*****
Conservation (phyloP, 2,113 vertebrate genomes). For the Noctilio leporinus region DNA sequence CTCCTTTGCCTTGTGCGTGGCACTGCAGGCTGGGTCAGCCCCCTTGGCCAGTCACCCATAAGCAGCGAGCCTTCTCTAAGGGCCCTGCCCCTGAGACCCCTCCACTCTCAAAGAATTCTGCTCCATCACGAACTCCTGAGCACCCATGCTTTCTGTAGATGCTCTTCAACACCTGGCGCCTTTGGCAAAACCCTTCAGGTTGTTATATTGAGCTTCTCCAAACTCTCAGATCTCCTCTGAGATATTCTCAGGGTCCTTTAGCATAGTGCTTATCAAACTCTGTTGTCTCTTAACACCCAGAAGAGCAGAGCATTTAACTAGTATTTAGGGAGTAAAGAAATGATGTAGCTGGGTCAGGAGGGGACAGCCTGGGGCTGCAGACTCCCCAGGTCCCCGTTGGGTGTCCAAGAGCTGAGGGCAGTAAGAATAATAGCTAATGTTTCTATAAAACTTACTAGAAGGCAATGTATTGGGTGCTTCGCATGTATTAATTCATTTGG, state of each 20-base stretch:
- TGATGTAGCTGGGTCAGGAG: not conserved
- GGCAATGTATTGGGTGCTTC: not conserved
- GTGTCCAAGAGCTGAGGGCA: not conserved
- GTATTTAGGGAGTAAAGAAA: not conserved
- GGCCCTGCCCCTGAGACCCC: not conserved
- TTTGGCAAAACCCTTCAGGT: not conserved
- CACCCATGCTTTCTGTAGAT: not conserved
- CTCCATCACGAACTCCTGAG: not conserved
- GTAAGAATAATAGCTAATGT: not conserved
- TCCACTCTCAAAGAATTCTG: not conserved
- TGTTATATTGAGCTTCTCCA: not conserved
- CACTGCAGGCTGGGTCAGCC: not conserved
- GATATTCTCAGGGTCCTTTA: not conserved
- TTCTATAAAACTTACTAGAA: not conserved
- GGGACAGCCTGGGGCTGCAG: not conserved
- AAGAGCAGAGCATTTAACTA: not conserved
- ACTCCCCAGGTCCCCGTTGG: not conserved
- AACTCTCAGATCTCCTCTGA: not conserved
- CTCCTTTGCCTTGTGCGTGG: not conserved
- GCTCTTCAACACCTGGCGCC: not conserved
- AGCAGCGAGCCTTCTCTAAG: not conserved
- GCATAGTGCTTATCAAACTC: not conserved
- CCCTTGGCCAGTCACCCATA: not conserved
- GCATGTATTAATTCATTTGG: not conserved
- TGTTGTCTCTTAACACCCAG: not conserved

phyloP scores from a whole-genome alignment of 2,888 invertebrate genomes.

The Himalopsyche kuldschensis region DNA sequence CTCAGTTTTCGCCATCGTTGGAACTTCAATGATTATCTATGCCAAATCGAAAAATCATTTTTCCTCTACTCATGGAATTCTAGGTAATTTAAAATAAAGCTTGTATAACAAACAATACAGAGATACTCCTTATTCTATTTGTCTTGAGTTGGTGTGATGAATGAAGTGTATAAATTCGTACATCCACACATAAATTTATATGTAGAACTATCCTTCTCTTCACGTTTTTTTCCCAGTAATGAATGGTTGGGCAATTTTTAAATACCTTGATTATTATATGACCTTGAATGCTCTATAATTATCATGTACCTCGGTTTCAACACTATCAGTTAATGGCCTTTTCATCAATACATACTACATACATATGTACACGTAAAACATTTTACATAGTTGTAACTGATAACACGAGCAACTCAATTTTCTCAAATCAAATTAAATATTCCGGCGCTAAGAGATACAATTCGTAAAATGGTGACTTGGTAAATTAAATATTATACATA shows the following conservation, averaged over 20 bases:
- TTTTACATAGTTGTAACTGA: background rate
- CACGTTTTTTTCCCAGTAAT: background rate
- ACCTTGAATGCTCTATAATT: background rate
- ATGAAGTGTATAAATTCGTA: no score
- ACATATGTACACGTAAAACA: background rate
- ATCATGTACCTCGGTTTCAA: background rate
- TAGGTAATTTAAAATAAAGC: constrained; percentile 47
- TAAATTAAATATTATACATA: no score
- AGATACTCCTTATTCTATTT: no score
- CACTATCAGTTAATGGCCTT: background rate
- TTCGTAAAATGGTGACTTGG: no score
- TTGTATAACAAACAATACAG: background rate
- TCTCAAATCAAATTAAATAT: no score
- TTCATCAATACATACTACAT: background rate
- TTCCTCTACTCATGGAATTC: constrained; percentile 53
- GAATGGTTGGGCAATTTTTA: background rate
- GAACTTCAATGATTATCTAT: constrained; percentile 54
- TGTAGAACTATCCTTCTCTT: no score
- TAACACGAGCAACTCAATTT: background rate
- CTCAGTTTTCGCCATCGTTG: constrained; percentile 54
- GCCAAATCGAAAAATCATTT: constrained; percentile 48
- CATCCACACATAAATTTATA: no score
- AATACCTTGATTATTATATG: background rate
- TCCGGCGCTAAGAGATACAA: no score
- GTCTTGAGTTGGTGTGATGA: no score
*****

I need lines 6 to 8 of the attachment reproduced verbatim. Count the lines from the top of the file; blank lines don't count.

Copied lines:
- GGCCCTGCCCCTGAGACCCC: not conserved
- TTTGGCAAAACCCTTCAGGT: not conserved
- CACCCATGCTTTCTGTAGAT: not conserved